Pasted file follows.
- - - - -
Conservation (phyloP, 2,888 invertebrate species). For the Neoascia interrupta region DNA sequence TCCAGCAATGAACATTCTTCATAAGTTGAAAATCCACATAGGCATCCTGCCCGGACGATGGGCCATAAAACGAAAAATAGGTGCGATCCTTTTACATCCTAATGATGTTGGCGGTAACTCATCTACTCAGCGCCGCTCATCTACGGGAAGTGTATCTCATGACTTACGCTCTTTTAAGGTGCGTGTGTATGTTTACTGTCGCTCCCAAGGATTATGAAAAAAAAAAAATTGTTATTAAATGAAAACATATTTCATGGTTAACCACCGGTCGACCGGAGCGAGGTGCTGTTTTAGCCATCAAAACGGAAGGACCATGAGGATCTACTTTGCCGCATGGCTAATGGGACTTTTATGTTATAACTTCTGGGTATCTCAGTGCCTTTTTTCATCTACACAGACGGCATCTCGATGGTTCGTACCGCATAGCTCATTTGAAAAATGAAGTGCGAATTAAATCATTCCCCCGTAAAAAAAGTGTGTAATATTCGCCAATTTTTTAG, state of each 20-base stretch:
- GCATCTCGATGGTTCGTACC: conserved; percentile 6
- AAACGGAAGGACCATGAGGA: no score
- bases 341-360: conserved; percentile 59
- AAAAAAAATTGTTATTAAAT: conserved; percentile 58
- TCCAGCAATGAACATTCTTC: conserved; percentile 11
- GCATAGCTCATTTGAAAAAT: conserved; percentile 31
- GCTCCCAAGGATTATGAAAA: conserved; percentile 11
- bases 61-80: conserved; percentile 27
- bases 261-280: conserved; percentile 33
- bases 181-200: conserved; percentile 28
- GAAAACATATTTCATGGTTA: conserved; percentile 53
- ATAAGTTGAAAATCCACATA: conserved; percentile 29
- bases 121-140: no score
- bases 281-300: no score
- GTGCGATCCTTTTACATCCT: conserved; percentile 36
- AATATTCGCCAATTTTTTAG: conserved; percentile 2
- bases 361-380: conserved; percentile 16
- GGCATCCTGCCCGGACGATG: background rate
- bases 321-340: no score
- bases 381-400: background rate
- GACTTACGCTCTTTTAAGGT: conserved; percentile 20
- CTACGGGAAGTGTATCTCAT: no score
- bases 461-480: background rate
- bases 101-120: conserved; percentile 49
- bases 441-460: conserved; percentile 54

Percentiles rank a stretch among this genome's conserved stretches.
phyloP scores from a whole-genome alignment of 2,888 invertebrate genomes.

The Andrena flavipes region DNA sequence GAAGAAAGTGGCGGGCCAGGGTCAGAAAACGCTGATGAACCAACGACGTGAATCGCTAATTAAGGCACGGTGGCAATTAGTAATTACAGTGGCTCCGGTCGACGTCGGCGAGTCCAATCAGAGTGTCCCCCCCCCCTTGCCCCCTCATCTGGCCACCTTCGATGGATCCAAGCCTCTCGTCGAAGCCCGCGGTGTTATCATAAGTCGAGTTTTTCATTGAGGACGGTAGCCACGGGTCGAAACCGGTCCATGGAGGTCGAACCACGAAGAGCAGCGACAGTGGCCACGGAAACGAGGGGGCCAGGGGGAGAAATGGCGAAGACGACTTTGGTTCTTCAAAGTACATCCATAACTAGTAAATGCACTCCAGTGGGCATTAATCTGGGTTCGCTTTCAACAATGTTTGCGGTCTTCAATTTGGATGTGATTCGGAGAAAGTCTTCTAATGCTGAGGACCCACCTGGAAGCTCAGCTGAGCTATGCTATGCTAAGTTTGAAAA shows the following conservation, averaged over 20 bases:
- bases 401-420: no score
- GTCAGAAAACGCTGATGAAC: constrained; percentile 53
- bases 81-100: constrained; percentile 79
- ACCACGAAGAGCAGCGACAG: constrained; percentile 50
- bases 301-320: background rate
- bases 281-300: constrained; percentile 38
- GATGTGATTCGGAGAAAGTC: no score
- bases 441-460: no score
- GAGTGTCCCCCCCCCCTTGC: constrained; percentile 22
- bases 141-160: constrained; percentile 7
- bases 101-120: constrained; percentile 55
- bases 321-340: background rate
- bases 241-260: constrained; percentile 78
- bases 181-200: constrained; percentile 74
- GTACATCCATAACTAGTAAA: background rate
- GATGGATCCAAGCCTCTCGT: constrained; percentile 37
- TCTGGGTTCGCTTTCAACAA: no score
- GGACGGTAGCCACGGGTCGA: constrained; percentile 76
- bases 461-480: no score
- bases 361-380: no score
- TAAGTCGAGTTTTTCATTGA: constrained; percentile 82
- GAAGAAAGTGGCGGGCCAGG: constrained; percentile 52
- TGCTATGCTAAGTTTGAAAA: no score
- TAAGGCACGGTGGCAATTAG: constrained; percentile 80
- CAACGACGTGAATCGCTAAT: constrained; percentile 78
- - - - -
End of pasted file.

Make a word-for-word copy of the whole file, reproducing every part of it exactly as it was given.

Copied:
Conservation (phyloP, 2,888 invertebrate species). For the Neoascia interrupta region DNA sequence TCCAGCAATGAACATTCTTCATAAGTTGAAAATCCACATAGGCATCCTGCCCGGACGATGGGCCATAAAACGAAAAATAGGTGCGATCCTTTTACATCCTAATGATGTTGGCGGTAACTCATCTACTCAGCGCCGCTCATCTACGGGAAGTGTATCTCATGACTTACGCTCTTTTAAGGTGCGTGTGTATGTTTACTGTCGCTCCCAAGGATTATGAAAAAAAAAAAATTGTTATTAAATGAAAACATATTTCATGGTTAACCACCGGTCGACCGGAGCGAGGTGCTGTTTTAGCCATCAAAACGGAAGGACCATGAGGATCTACTTTGCCGCATGGCTAATGGGACTTTTATGTTATAACTTCTGGGTATCTCAGTGCCTTTTTTCATCTACACAGACGGCATCTCGATGGTTCGTACCGCATAGCTCATTTGAAAAATGAAGTGCGAATTAAATCATTCCCCCGTAAAAAAAGTGTGTAATATTCGCCAATTTTTTAG, state of each 20-base stretch:
- GCATCTCGATGGTTCGTACC: conserved; percentile 6
- AAACGGAAGGACCATGAGGA: no score
- bases 341-360: conserved; percentile 59
- AAAAAAAATTGTTATTAAAT: conserved; percentile 58
- TCCAGCAATGAACATTCTTC: conserved; percentile 11
- GCATAGCTCATTTGAAAAAT: conserved; percentile 31
- GCTCCCAAGGATTATGAAAA: conserved; percentile 11
- bases 61-80: conserved; percentile 27
- bases 261-280: conserved; percentile 33
- bases 181-200: conserved; percentile 28
- GAAAACATATTTCATGGTTA: conserved; percentile 53
- ATAAGTTGAAAATCCACATA: conserved; percentile 29
- bases 121-140: no score
- bases 281-300: no score
- GTGCGATCCTTTTACATCCT: conserved; percentile 36
- AATATTCGCCAATTTTTTAG: conserved; percentile 2
- bases 361-380: conserved; percentile 16
- GGCATCCTGCCCGGACGATG: background rate
- bases 321-340: no score
- bases 381-400: background rate
- GACTTACGCTCTTTTAAGGT: conserved; percentile 20
- CTACGGGAAGTGTATCTCAT: no score
- bases 461-480: background rate
- bases 101-120: conserved; percentile 49
- bases 441-460: conserved; percentile 54

Percentiles rank a stretch among this genome's conserved stretches.
phyloP scores from a whole-genome alignment of 2,888 invertebrate genomes.

The Andrena flavipes region DNA sequence GAAGAAAGTGGCGGGCCAGGGTCAGAAAACGCTGATGAACCAACGACGTGAATCGCTAATTAAGGCACGGTGGCAATTAGTAATTACAGTGGCTCCGGTCGACGTCGGCGAGTCCAATCAGAGTGTCCCCCCCCCCTTGCCCCCTCATCTGGCCACCTTCGATGGATCCAAGCCTCTCGTCGAAGCCCGCGGTGTTATCATAAGTCGAGTTTTTCATTGAGGACGGTAGCCACGGGTCGAAACCGGTCCATGGAGGTCGAACCACGAAGAGCAGCGACAGTGGCCACGGAAACGAGGGGGCCAGGGGGAGAAATGGCGAAGACGACTTTGGTTCTTCAAAGTACATCCATAACTAGTAAATGCACTCCAGTGGGCATTAATCTGGGTTCGCTTTCAACAATGTTTGCGGTCTTCAATTTGGATGTGATTCGGAGAAAGTCTTCTAATGCTGAGGACCCACCTGGAAGCTCAGCTGAGCTATGCTATGCTAAGTTTGAAAA shows the following conservation, averaged over 20 bases:
- bases 401-420: no score
- GTCAGAAAACGCTGATGAAC: constrained; percentile 53
- bases 81-100: constrained; percentile 79
- ACCACGAAGAGCAGCGACAG: constrained; percentile 50
- bases 301-320: background rate
- bases 281-300: constrained; percentile 38
- GATGTGATTCGGAGAAAGTC: no score
- bases 441-460: no score
- GAGTGTCCCCCCCCCCTTGC: constrained; percentile 22
- bases 141-160: constrained; percentile 7
- bases 101-120: constrained; percentile 55
- bases 321-340: background rate
- bases 241-260: constrained; percentile 78
- bases 181-200: constrained; percentile 74
- GTACATCCATAACTAGTAAA: background rate
- GATGGATCCAAGCCTCTCGT: constrained; percentile 37
- TCTGGGTTCGCTTTCAACAA: no score
- GGACGGTAGCCACGGGTCGA: constrained; percentile 76
- bases 461-480: no score
- bases 361-380: no score
- TAAGTCGAGTTTTTCATTGA: constrained; percentile 82
- GAAGAAAGTGGCGGGCCAGG: constrained; percentile 52
- TGCTATGCTAAGTTTGAAAA: no score
- TAAGGCACGGTGGCAATTAG: constrained; percentile 80
- CAACGACGTGAATCGCTAAT: constrained; percentile 78